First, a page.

Transfer of Ecogifts: the 50% tax that applies when a charity, municipality in Canada, or municipal or public body performing a function of government in Canada, that is the recipient of the donated land changes the use of the property or disposes of it without the consent of Environment and Climate Change Canada ("ECCC") will be extended to the transferee in cases where Ecogifts are transferred between organizations for consideration and the transferee changes the use of the property or disposes of it without the consent of ECCC.
Program Administration: Budget 2017 clarifies that ECCC has the ability to determine whether the proposed changes to the use of lands would degrade conservation protections.
Approval of Recipients: the requirement for ECCC to approve recipients of Ecogifts will be extended, on a gift-by-gift basis, to municipalities and municipal and public bodies performing a function of government.
Private Foundations: private foundations will no longer be permitted to receive Ecogifts.
Personal Servitudes: in Québec, donations of personal servitudes will qualify as Ecogifts, provided they meet certain conditions, including a requirement that the personal servitude runs for at least 100 years.
Elimination of Home Relocation Loans Deduction
There is a deemed interest income inclusion when a person receives a loan because of their employment and the interest rate on the loan is below a prescribed rate. The amount of the benefit is determined by reference to the difference between these two rates. However, a deduction from taxable income is available in respect of a home relocation loan. Home relocation loans are generally loans used to acquire a new residence where the employee starts work at a new location. The amount deductible is generally limited to the annual benefit that would arise if the amount of the loan were $25,000. Budget 2017 proposes to eliminate the deduction in respect of home relocation loans noting that this deduction disproportionately benefits the wealthy and lacks a strong policy rationale.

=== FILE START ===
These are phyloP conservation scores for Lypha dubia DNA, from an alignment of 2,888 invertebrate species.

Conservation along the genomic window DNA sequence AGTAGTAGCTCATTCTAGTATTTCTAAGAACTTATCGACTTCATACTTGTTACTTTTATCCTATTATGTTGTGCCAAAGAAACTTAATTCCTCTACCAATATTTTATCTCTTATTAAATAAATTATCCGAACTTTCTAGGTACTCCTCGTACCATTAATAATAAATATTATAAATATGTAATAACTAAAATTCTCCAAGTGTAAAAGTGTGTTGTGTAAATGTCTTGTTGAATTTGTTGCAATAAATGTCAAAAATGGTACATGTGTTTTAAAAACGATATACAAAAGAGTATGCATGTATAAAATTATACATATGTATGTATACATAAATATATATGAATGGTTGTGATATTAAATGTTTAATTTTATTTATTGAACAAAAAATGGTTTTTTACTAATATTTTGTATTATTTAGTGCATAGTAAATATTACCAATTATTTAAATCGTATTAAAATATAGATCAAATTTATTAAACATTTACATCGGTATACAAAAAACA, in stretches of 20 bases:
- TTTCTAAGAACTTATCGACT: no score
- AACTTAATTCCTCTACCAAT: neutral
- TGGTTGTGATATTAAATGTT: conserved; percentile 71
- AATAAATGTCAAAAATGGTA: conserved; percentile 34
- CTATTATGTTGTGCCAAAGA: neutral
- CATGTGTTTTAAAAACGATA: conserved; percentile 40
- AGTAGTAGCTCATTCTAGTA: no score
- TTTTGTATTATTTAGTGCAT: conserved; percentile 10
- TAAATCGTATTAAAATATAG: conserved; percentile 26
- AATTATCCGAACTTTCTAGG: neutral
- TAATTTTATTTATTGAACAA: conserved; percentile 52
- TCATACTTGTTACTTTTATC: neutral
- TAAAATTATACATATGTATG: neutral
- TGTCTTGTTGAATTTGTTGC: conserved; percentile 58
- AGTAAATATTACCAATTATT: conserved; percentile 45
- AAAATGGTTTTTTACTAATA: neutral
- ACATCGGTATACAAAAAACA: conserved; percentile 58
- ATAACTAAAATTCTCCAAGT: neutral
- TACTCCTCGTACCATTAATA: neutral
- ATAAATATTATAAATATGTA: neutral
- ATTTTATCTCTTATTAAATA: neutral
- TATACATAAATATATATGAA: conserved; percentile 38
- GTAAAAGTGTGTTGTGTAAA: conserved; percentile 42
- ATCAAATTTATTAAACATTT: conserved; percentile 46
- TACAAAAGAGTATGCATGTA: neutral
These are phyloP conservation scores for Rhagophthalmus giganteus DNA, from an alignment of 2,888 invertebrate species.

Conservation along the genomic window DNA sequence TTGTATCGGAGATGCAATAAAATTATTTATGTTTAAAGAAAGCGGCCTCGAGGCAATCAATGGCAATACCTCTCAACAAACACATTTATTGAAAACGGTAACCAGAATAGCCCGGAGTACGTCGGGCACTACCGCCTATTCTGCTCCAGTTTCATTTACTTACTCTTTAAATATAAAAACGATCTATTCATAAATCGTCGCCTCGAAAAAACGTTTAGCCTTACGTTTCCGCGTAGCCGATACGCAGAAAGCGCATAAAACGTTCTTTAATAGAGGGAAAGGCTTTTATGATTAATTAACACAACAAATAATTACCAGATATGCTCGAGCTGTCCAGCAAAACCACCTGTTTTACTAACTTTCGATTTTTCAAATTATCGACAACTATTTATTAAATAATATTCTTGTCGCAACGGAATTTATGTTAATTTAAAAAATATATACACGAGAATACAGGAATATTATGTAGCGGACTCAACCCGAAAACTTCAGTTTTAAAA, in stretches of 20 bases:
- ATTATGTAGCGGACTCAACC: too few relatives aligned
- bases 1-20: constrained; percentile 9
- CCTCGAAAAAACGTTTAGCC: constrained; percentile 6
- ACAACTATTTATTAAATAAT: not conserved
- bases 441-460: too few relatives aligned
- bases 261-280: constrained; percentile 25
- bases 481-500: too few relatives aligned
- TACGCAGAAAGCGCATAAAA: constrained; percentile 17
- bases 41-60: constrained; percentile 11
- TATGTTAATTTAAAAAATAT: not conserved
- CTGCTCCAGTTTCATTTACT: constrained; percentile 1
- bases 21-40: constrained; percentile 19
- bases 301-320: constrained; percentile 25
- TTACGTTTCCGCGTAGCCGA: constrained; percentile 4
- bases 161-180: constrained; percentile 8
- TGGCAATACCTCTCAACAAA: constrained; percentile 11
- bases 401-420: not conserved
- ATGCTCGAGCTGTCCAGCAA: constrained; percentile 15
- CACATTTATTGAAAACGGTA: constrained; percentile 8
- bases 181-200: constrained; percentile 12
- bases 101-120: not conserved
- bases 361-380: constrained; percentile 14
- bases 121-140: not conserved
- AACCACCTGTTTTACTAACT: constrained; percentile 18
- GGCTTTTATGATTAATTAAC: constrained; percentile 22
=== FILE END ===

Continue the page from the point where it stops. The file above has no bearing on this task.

This measure will apply to benefits arising in the 2018 and subsequent taxation years.
Anti-Avoidance Rules for Registered Plans
Budget 2017 proposes to extend the anti-avoidance rules that currently apply to Tax-Free Savings Accounts, Registered Retirement Savings Plans and Registered Retirement Income Funds to Registered Education Savings Plans (RESPs) and Registered Disability Savings Plans (RDSPs).
These anti-avoidance rules include:
- The advantage rules, which help prevent the exploitation of tax attributes of a registered plan (e.g., by shifting returns from a taxable investment to a registered plan).
- The prohibited investment rules, which generally ensure that investments held by a registered plan are arm's length "portfolio" investments.
- The non-qualified investment rules, which restrict the classes of investments that may be held by a registered plan.
Subject to certain exceptions, this measure will apply to transactions occurring, and investments acquired after Budget Day. Investment income generated after Budget Day on previously acquired investments will be considered to be a "transaction occurring" after Budget Day.